To all that camp on the shores of lakes, on breezy points, on banks of rivers, by sandy beaches, on slopes of mountrains, and under green trees anywhere, I, an old camper, a wood lover, an aboriginal veneered with civilization, send greeting. I thank God for the multitude of you; for the strength and beauty of you; for the healthiness of your tastes and the naturalness of your natures. I eat and drink with you; and with you by day and night enjoy the gifts of the good world.Kneeling on the deck of my yacht, stooping far over and reaching low down to fill to the brim the old camping cup that longer than the lives of some of you has never failed my lips, and holding it high in the bright sunlight, I swing it to the circle of the horizon, and standing bareheaded, with the strong wind in my face, I drink to your health, O campers, whoever and wherever ye be. Here's health to you all and long life on the earth and something very like camping ever after.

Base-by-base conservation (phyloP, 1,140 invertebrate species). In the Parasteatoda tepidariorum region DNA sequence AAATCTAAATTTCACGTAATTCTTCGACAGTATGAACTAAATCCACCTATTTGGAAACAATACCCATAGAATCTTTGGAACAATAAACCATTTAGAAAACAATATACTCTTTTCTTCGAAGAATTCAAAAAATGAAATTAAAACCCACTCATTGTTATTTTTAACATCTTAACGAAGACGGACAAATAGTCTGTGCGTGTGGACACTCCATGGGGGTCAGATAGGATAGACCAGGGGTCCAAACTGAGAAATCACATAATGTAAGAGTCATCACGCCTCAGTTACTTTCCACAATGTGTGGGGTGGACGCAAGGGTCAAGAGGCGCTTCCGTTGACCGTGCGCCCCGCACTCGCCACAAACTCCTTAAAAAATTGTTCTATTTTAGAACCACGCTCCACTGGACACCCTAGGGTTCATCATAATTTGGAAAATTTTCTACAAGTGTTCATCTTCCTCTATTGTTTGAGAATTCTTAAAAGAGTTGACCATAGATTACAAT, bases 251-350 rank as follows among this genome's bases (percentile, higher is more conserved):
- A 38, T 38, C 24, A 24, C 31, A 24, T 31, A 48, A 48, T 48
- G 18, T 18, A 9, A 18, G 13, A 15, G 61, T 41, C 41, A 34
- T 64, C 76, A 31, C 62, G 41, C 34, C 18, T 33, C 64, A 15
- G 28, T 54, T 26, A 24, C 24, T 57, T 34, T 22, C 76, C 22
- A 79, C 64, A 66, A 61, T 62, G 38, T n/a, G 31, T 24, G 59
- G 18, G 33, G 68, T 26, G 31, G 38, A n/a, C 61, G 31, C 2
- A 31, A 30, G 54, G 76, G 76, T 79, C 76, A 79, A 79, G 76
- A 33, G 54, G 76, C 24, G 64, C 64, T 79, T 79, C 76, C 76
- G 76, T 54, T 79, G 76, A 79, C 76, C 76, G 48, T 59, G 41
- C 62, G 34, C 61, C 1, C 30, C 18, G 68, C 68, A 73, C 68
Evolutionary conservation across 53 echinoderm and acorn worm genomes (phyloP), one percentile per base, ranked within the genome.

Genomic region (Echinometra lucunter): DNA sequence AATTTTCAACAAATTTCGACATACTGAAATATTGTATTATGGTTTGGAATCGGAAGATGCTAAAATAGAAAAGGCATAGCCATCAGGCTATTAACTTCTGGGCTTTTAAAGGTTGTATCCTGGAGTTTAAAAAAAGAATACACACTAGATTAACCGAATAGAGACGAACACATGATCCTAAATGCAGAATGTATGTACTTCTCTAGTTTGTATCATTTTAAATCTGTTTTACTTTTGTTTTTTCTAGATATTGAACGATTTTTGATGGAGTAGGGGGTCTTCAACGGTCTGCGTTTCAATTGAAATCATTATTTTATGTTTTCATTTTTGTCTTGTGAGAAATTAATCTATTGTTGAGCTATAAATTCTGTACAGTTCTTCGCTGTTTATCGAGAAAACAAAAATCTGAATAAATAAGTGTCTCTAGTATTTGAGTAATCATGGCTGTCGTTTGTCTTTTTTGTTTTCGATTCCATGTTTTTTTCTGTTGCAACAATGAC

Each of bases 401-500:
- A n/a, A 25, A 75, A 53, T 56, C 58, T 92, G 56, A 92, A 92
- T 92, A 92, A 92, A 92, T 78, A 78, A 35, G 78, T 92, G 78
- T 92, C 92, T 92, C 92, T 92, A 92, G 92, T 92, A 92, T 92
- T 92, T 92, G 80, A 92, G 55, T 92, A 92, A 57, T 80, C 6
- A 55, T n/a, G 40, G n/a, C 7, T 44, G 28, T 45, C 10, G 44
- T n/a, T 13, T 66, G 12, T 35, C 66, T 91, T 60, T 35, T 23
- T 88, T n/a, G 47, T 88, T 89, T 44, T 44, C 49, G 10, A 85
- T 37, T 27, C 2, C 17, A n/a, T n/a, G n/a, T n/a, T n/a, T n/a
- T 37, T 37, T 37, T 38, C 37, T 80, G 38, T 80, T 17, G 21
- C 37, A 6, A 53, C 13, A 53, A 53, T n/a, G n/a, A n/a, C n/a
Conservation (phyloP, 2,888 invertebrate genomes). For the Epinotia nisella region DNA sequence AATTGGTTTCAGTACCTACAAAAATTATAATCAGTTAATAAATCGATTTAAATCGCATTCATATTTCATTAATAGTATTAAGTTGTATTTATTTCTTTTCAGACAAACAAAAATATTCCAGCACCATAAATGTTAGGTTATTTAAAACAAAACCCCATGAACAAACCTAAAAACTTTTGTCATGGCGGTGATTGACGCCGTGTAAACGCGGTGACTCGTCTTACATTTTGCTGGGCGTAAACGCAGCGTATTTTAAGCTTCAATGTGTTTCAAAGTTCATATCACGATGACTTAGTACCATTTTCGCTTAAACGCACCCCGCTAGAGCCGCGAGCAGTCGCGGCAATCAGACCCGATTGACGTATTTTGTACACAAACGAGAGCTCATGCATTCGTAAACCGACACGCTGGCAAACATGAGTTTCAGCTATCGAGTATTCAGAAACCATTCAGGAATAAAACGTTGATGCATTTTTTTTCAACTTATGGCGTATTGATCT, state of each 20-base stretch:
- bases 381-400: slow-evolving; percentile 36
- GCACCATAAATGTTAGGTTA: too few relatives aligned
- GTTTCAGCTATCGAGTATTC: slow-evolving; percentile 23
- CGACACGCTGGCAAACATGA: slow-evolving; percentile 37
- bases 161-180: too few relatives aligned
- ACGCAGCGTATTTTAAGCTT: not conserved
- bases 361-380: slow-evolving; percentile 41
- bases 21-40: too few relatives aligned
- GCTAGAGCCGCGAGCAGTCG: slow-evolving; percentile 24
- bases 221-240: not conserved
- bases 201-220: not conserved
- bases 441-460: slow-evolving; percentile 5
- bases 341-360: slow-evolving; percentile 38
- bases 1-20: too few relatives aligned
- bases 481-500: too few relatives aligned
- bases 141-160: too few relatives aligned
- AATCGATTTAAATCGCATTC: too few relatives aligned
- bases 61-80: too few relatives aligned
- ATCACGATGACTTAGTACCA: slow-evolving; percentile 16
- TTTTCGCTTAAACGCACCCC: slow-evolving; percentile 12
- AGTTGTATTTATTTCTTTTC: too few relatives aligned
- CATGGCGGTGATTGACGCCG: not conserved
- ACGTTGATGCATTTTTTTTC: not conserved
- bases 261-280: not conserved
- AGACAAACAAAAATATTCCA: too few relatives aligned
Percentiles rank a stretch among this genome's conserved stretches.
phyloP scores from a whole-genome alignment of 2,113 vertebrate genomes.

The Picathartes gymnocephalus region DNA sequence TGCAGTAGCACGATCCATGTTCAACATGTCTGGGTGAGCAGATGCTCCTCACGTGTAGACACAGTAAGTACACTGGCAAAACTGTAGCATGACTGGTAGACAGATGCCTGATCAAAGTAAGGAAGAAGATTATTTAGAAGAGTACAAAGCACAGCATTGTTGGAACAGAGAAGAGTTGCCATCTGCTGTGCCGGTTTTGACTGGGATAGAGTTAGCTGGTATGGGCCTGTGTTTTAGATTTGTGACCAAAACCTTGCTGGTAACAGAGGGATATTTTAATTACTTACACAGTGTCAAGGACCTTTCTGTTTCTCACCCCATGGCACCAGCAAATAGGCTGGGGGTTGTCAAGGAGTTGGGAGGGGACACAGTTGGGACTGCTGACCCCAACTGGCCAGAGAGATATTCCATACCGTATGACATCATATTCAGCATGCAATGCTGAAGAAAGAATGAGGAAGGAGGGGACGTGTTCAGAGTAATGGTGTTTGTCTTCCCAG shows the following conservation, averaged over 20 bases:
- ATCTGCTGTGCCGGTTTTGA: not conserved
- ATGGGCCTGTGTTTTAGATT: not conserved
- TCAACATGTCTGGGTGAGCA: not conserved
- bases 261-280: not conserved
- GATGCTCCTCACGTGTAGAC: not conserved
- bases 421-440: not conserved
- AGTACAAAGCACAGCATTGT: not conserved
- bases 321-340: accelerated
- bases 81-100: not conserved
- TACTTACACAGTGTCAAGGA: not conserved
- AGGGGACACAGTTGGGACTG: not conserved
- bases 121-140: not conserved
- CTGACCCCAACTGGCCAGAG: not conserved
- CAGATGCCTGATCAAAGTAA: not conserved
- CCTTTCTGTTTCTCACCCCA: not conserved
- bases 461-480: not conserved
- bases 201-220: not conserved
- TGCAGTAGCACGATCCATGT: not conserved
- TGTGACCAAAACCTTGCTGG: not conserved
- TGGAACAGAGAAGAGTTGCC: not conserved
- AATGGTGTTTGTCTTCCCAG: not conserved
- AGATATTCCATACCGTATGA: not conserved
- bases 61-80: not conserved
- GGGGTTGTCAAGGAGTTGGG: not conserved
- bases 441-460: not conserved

W.H.H. Murray, The Murray Homestead, Guilford, Conn., Winter 1897